Device makers must tread carefully in Asia

China is now pivotal to how future smartphone launches in Asia Pacific are handled, after Apple’s iPhone 4S launch became the second event to end in a near riot in recent months.
 
Apple reportedly halted sales of the smartphone in China after violence erupted among customers lining up to buy the device outside its flagship store in a trendy Beijing shopping district. In fact, it didn’t bother opening the store at all, resulting in the angry crowd pelting it with eggs, official news agency Xinhua states.
 
While customers in Shanghai were reportedly happier – though not delighted, Xinhua notes – the real question is whether Apple might face prosecution for its handling of crowds at both outlets?
 
There is already precedent, after Indonesian cops detailed plans to prosecute RIM’s local chief executive following similar trouble at the launch of one of its smartphones in November. In that incident, though, it was the police who halted the sale after several people were left unconscious in the crush after crowd numbers swelled, according to Reuters.
 
If China decides to follow Indonesia’s lead and pursue Apple for the angry scenes, company chiefs could suddenly find themselves responsible for the behavior of the crowds outside their stores.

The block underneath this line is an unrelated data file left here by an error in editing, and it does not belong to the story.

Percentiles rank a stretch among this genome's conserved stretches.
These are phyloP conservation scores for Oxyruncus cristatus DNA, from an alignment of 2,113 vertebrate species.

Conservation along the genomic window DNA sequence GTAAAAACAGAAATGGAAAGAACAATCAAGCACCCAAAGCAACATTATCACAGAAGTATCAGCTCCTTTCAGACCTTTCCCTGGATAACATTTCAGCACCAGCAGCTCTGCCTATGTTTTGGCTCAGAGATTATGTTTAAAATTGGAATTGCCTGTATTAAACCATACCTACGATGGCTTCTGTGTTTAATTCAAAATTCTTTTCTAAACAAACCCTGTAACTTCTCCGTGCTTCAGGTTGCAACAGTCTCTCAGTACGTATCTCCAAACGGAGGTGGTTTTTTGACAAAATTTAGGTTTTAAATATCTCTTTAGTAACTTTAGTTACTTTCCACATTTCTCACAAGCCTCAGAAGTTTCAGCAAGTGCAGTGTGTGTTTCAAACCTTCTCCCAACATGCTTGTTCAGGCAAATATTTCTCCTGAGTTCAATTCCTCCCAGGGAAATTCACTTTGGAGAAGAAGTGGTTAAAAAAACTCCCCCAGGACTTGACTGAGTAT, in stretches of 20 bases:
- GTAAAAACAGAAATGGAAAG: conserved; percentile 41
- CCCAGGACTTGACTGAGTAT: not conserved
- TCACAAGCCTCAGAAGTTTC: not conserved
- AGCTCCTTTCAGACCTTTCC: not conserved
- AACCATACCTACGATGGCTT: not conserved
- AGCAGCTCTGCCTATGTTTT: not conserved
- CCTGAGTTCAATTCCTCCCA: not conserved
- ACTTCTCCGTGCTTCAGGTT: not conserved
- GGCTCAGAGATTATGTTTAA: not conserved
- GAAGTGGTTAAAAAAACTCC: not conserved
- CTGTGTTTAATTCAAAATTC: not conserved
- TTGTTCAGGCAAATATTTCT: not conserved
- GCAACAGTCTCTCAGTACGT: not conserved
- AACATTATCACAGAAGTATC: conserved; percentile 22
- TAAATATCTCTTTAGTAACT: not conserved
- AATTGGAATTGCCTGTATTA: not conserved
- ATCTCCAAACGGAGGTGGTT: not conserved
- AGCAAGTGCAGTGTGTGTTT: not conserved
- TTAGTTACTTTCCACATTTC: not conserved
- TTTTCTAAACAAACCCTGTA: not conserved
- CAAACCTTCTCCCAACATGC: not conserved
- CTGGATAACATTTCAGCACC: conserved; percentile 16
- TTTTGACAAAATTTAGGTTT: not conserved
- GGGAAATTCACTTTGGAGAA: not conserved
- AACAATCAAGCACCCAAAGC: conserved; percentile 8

The prospect that a PR dream could turn into a prison nightmare is sure to prompt changes in how all handset vendors play their Asia Pacific smartphone launches in future. You may see them scaling down the grand launches, or simply liaising more closely with local authorities on crowd control, but action is assured because vendors need the region to power smartphone sales.
 
Research firm Gartner notes that sales of the devices grew in China and Russia during 3Q11, but “stalled in advanced markets such as Western Europe and the US.” The view is echoed by Canalys, which estimates smartphone shipments in China grew 160% year-on-year to 23.2 million during the quarter.

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